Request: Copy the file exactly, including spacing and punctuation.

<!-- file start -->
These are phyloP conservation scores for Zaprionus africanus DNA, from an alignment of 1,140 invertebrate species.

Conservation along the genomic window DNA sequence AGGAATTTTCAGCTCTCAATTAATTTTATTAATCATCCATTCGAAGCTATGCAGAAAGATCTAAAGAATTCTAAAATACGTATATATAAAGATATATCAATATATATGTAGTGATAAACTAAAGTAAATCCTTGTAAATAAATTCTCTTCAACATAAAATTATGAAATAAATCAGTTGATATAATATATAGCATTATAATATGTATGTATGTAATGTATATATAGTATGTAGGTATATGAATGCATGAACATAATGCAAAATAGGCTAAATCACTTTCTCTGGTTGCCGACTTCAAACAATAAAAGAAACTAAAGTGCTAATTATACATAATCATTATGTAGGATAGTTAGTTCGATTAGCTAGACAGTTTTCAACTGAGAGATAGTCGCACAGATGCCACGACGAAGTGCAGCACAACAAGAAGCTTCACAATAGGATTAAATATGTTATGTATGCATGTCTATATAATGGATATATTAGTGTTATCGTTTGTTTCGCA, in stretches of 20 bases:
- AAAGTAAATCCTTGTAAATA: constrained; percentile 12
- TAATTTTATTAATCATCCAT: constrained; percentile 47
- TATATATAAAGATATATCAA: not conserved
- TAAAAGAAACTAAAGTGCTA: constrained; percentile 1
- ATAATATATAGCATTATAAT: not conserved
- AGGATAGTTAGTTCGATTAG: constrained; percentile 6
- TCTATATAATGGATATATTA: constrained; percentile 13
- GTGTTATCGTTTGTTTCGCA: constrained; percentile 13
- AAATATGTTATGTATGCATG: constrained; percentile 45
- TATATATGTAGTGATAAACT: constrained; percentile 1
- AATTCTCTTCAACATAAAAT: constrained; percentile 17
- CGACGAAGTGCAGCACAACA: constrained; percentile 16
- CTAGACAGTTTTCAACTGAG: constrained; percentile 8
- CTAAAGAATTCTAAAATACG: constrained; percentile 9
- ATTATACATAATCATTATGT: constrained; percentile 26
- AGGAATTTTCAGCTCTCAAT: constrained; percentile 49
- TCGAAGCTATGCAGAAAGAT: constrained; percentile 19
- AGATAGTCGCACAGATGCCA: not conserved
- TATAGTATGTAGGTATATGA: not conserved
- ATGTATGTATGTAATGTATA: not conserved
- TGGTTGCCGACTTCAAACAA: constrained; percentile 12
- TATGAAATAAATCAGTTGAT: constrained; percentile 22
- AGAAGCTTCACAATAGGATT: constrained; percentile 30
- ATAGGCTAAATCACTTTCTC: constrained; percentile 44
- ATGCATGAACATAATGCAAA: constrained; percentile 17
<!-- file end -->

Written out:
These are phyloP conservation scores for Zaprionus africanus DNA, from an alignment of 1,140 invertebrate species.

Conservation along the genomic window DNA sequence AGGAATTTTCAGCTCTCAATTAATTTTATTAATCATCCATTCGAAGCTATGCAGAAAGATCTAAAGAATTCTAAAATACGTATATATAAAGATATATCAATATATATGTAGTGATAAACTAAAGTAAATCCTTGTAAATAAATTCTCTTCAACATAAAATTATGAAATAAATCAGTTGATATAATATATAGCATTATAATATGTATGTATGTAATGTATATATAGTATGTAGGTATATGAATGCATGAACATAATGCAAAATAGGCTAAATCACTTTCTCTGGTTGCCGACTTCAAACAATAAAAGAAACTAAAGTGCTAATTATACATAATCATTATGTAGGATAGTTAGTTCGATTAGCTAGACAGTTTTCAACTGAGAGATAGTCGCACAGATGCCACGACGAAGTGCAGCACAACAAGAAGCTTCACAATAGGATTAAATATGTTATGTATGCATGTCTATATAATGGATATATTAGTGTTATCGTTTGTTTCGCA, in stretches of 20 bases:
- AAAGTAAATCCTTGTAAATA: constrained; percentile 12
- TAATTTTATTAATCATCCAT: constrained; percentile 47
- TATATATAAAGATATATCAA: not conserved
- TAAAAGAAACTAAAGTGCTA: constrained; percentile 1
- ATAATATATAGCATTATAAT: not conserved
- AGGATAGTTAGTTCGATTAG: constrained; percentile 6
- TCTATATAATGGATATATTA: constrained; percentile 13
- GTGTTATCGTTTGTTTCGCA: constrained; percentile 13
- AAATATGTTATGTATGCATG: constrained; percentile 45
- TATATATGTAGTGATAAACT: constrained; percentile 1
- AATTCTCTTCAACATAAAAT: constrained; percentile 17
- CGACGAAGTGCAGCACAACA: constrained; percentile 16
- CTAGACAGTTTTCAACTGAG: constrained; percentile 8
- CTAAAGAATTCTAAAATACG: constrained; percentile 9
- ATTATACATAATCATTATGT: constrained; percentile 26
- AGGAATTTTCAGCTCTCAAT: constrained; percentile 49
- TCGAAGCTATGCAGAAAGAT: constrained; percentile 19
- AGATAGTCGCACAGATGCCA: not conserved
- TATAGTATGTAGGTATATGA: not conserved
- ATGTATGTATGTAATGTATA: not conserved
- TGGTTGCCGACTTCAAACAA: constrained; percentile 12
- TATGAAATAAATCAGTTGAT: constrained; percentile 22
- AGAAGCTTCACAATAGGATT: constrained; percentile 30
- ATAGGCTAAATCACTTTCTC: constrained; percentile 44
- ATGCATGAACATAATGCAAA: constrained; percentile 17